Stories from 25 March 2011
The crowdsourcing project of mapping radiation levels in Russia measured by private dosimeters not only became an interesting case of digital activism, but also showed some effects its creators didn’t even think of.
Rumours have been circulating online and in mainstream media for about two weeks that Khamis Al Gaddafi, son of Muammar Gaddafi, has been killed. Tonight, the rumours are making the rounds again, with a new twist. They say the 27-year-old militia leader, who runs a brigade which carries his name, was killed during an air raid on Bab Al Aziziya Compound, where the Gaddafis reside in Tripoli. Unconfirmed reports add that his brother Muattasim was killed by Gaddafi for 'refusing to follow' orders.
About one month after the fall of Hosni Mubarak, Egyptians went to vote on constitutional amendments, on Saturday, March 19. The referendum is on a group of articles in the constitution that discuss the Presidency and Parliamentary elections and the requirements for candidates. Here, new and old voters alike share their stories.
Vadakkus provides the history of the game of Cricket from an Indian's perspective.
Although many Bangladeshi spectators at a quarter-final match of the Cricket world Cup 2011 in Dhaka cheered for Pakistan during their encounter with West Indies, Mezba asks “can a Bangladeshi support the Pakistan cricket team”? Find out why.
Massive protests broke in several cities in Syria today in response to calls for a “Friday of Dignity” after a brutal governmental crackdown left dozens of protesters dead in the Southern city of Daraa and nearby villages. Videos emerging from across Syria show enormous protests in multiple cities.
An art curator who shocked South Korea with her fake Yale diploma and government connections released a memoir on March 22, 2011, rocking the nation once again with her revelations. Called the 'art world Cinderella', Shin Jeong-ah's alleged relationships with high-profile political and social figures have made her something of a celebrity.
Ratna Raman at Ultra Violet describes how many women in India are subject to some form of punishment, torture or cruelty in their lives beginning with getting rid of the female fetus from mother's womb.
A massive sandstorm has engulfed Kuwait in minutes this afternoon. Armed with cameras, Kuwaiti netizens gave us a glimpse of their experience as day turned into night. Here are reactions from YouTube, Twitter and Facebook.
“We can construct a state of the art airport, dredge our harbour, and expand our seaports. We can tax and spend like there is no tomorrow. But yet, we cannot deliver and administer an effective justice system!”: Weblog Bahamas‘ Jerome Pinder blogs about “a travesty of Justice.”
Pedazos de La Isla reports that one prisoner of conscience who was freed on condition of exile to Spain expected “his new life in Spain…to be full of freedoms and opportunities, but his case has proven otherwise.”
Weblog Bahamas‘ Rick Lowe says that the government's privatization of the public phone company “deserves a hip, hip, hooray!”
Barbados Free Press is livid about an incident in which a Jamaican traveler was subjected to a cavity search and then deported, saying: “Even if [the visitor] was suspected and then deported for good reason such as gang affiliation or crimes committed in Jamaica, she deserves to be treated with...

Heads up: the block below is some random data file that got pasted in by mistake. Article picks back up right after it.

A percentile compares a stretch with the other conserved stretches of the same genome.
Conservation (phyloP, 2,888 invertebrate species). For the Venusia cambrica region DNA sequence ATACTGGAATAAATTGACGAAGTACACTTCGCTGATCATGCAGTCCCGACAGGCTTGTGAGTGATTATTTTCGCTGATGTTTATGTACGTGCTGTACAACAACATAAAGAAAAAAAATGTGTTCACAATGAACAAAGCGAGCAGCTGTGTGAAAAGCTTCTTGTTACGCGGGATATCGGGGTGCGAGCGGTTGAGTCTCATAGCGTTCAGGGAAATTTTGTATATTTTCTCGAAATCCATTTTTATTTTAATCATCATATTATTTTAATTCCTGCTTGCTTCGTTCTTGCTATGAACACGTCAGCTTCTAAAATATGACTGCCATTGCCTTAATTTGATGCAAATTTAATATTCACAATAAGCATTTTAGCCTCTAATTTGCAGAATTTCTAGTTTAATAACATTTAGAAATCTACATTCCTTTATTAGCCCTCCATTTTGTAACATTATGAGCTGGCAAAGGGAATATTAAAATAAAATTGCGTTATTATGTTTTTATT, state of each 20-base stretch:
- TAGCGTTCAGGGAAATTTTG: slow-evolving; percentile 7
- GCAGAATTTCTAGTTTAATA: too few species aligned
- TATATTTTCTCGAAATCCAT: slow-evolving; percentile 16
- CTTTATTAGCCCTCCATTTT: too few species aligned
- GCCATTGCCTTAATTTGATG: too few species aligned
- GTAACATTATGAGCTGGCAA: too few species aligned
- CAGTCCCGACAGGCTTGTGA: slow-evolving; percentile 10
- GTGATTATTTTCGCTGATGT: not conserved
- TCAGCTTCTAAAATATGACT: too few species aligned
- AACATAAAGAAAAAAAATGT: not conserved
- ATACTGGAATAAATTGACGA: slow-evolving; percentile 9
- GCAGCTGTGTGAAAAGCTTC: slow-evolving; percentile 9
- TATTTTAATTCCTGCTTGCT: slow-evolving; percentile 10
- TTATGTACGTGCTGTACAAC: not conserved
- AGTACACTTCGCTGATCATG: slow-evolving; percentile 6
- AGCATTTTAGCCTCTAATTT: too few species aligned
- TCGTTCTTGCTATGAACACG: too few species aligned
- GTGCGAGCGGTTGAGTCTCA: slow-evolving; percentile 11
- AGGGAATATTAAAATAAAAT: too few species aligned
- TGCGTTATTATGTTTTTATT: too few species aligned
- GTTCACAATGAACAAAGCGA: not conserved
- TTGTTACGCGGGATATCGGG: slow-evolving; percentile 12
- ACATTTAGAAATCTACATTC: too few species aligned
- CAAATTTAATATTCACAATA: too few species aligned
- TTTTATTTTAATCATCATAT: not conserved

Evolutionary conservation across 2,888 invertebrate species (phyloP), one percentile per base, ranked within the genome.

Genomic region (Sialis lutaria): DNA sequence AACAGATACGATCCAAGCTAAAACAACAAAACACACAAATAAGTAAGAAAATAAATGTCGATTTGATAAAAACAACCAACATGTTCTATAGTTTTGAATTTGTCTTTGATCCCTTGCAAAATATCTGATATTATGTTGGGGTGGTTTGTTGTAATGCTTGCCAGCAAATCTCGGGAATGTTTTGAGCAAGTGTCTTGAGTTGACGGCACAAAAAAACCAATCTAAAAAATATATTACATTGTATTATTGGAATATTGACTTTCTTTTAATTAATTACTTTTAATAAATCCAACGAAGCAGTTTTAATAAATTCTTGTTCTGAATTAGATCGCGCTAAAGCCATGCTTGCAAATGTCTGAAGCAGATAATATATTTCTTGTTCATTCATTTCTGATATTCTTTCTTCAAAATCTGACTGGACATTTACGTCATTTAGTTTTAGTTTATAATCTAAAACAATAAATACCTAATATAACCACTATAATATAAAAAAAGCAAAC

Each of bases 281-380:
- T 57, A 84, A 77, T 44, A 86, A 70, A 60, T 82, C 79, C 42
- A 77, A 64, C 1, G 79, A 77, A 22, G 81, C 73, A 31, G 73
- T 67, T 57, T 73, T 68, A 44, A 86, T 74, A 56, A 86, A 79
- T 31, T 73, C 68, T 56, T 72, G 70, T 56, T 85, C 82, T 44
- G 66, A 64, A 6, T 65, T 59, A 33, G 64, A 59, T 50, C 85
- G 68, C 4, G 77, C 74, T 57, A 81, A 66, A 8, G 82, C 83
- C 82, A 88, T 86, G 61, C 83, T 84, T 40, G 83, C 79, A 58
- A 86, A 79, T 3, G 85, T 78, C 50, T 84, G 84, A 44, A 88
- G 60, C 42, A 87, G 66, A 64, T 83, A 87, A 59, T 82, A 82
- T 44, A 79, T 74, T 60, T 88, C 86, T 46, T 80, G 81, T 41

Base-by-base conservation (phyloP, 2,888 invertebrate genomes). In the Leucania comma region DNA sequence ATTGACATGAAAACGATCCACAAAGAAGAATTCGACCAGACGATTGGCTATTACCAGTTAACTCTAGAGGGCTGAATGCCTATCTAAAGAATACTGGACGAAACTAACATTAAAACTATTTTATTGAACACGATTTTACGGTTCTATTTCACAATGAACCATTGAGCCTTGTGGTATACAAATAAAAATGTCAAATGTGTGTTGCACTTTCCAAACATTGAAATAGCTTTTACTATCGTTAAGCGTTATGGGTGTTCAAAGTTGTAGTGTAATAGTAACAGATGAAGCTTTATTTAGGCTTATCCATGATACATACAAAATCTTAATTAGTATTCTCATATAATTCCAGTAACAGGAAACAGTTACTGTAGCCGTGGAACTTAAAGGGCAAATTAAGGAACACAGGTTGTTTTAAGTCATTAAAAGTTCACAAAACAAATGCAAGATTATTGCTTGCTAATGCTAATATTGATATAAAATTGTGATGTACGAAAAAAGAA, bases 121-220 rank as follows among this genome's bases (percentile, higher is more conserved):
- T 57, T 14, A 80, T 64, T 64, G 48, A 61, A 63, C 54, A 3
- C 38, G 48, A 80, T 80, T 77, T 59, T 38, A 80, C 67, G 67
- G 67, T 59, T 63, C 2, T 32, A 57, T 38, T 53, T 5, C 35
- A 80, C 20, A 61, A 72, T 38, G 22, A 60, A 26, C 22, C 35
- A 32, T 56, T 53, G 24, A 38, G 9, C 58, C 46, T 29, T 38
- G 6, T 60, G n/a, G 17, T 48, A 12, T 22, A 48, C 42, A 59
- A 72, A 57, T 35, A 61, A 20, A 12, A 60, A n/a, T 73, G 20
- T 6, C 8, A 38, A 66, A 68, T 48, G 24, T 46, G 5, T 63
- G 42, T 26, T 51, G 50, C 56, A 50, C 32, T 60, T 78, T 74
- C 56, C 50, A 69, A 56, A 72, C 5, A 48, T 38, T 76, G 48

politics.bm is fascinated by the fact that “the PLP realizes that the PLP's policies have been bad for Bermuda” and wonders about the resulting challenges and opportunities.
Protesters around Bahrain defied a gatherings law and turned out in masses for rallies around the kingdom dubbed as The Friday of Rage. Protesters were attacked by tear gas - and some say rubber bullets. Here's a round up of reactions from social networking sites.
Mixed news is coming from Uganda on the Anti-Homosexuality Bill [AHB]: “On the one hand its been said the Bill is dead and on the other it will still be debated in Parliament.”
Vote for me: “I have been nominated for The Deutsche Welle International Best Of Blogs Awards. Deutsche Welle is Germany's international broadcaster. As they say on their website : The Deutsche Welle International Blog Awards – The BOBs – honors websites in 11 languages that champion the open exchange of...
After twelve years since his last performance in Argentina, Plácido Domingo was scheduled to sing on March 23 at the Teatro Colón theater in Buenos Aires. However, the concert inside the theater was canceled as the very musicians of the theater refused to play there because of their conflict with the city's administration. As a compromise, a concert was held outdoors, but the conflict between the theater's musicians and the city is far from over.
The Nigerian federal security enforcement agency, State Security Service (SSS), recently arrested Ikenna Ellis Ezenekwe, a Nigerian blogger who runs 247 Ureports, for allegedly attempting to blackmail Mrs. Uche Ekwunife, a member of the House of Representatives in Anambra State.
Meet the First Lady of Ethiopian music: “Today, 78-year-old and in frail health, Asnaketch Worku remains a living music legend, undoubtedly one of the most important singers in the history of Ethiopian music.”
Ingenieris.net [fr], a Cameroonian information website focused on ICT news, announced [fr] on March 24, 2011, that the Cameroonian government intends to request Internet Service Providers (ISP) in the country to register the IP (Internet Protocol) addresses of their users. G. Izane, the author of the article, explains that the same type...